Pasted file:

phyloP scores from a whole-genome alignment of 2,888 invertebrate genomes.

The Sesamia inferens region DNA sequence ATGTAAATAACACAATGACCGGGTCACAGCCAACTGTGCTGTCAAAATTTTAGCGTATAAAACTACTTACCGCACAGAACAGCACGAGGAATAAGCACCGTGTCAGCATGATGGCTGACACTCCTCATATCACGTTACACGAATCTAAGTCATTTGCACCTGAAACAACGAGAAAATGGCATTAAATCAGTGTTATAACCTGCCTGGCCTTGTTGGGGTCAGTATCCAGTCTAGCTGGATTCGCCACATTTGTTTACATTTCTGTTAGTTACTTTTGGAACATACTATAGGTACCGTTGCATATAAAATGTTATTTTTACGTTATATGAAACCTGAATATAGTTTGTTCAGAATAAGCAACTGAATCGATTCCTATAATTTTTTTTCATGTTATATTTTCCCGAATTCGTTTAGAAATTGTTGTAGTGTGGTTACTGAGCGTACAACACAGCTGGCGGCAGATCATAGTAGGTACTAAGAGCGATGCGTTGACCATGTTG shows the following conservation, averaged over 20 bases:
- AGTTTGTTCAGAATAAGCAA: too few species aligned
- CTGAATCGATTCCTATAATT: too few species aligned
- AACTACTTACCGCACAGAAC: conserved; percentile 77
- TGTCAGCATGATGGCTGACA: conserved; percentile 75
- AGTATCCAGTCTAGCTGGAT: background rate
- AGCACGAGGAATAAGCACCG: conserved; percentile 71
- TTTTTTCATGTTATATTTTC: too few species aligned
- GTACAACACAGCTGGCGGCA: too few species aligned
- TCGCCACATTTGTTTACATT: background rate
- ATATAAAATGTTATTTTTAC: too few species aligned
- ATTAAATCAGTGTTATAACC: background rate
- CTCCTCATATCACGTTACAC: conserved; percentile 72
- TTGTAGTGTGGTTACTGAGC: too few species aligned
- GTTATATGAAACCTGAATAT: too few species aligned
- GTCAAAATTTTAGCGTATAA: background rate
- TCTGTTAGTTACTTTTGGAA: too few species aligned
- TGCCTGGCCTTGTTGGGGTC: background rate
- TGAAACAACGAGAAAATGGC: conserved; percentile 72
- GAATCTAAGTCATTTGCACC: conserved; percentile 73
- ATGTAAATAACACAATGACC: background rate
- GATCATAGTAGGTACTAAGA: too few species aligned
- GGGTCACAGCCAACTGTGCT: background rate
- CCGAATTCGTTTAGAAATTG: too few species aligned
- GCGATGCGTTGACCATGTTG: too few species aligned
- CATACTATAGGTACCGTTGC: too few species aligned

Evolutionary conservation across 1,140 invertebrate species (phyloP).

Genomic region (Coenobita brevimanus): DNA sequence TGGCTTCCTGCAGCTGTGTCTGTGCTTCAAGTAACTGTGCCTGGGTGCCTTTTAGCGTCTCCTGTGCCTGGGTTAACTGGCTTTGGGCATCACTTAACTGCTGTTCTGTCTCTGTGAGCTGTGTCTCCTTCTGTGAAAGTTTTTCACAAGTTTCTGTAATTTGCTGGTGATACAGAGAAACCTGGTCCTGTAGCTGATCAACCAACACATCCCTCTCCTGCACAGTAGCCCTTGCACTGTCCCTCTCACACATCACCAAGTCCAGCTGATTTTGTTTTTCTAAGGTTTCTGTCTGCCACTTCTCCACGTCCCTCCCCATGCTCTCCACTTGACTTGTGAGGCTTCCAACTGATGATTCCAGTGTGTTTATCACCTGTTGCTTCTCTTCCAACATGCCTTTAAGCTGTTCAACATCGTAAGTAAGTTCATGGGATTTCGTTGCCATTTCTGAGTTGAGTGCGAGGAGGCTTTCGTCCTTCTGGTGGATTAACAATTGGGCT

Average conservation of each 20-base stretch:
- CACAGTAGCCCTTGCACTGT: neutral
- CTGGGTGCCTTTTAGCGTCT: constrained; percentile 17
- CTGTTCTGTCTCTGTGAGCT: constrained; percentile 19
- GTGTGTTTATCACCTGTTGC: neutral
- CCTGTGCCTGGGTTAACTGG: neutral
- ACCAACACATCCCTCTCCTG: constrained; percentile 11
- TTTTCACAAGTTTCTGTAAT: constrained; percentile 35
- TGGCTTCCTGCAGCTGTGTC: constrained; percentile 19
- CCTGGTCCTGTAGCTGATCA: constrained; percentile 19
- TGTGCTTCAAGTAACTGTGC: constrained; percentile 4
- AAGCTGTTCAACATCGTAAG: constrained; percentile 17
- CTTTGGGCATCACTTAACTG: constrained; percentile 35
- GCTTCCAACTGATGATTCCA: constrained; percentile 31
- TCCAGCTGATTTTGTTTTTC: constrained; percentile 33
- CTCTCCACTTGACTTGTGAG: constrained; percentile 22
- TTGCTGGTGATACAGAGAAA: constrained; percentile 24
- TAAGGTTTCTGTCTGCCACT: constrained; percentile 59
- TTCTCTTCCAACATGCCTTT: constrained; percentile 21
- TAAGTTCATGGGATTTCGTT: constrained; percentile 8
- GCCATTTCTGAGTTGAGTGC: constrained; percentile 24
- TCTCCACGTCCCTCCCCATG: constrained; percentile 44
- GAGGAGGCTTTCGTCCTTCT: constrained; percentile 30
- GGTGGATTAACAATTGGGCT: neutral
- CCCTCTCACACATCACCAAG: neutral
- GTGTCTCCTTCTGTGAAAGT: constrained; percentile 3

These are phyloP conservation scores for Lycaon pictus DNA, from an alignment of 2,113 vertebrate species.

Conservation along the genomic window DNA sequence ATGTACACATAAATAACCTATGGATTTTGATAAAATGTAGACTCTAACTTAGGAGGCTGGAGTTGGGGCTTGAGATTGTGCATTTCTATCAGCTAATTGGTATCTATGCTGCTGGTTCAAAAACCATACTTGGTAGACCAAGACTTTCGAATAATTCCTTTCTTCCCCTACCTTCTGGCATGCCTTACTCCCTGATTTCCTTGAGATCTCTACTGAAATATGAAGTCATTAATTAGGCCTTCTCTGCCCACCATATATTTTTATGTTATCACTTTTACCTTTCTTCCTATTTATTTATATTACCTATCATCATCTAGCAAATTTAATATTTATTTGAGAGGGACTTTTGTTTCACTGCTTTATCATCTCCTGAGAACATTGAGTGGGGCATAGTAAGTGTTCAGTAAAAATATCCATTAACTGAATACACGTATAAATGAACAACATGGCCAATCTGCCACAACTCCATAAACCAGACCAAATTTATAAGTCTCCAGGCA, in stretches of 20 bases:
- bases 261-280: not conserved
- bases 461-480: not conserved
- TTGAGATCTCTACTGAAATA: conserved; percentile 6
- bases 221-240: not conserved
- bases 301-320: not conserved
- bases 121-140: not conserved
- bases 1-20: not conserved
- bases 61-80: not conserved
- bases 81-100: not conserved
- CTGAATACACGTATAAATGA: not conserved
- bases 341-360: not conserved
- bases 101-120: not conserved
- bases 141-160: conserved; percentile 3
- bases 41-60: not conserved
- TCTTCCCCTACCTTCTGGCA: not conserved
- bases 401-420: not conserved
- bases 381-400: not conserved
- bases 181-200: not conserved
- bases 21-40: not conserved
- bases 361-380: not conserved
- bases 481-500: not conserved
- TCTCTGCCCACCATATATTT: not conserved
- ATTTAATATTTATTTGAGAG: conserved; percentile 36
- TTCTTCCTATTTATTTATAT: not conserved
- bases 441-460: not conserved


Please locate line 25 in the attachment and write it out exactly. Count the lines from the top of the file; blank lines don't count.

- CCGAATTCGTTTAGAAATTG: too few species aligned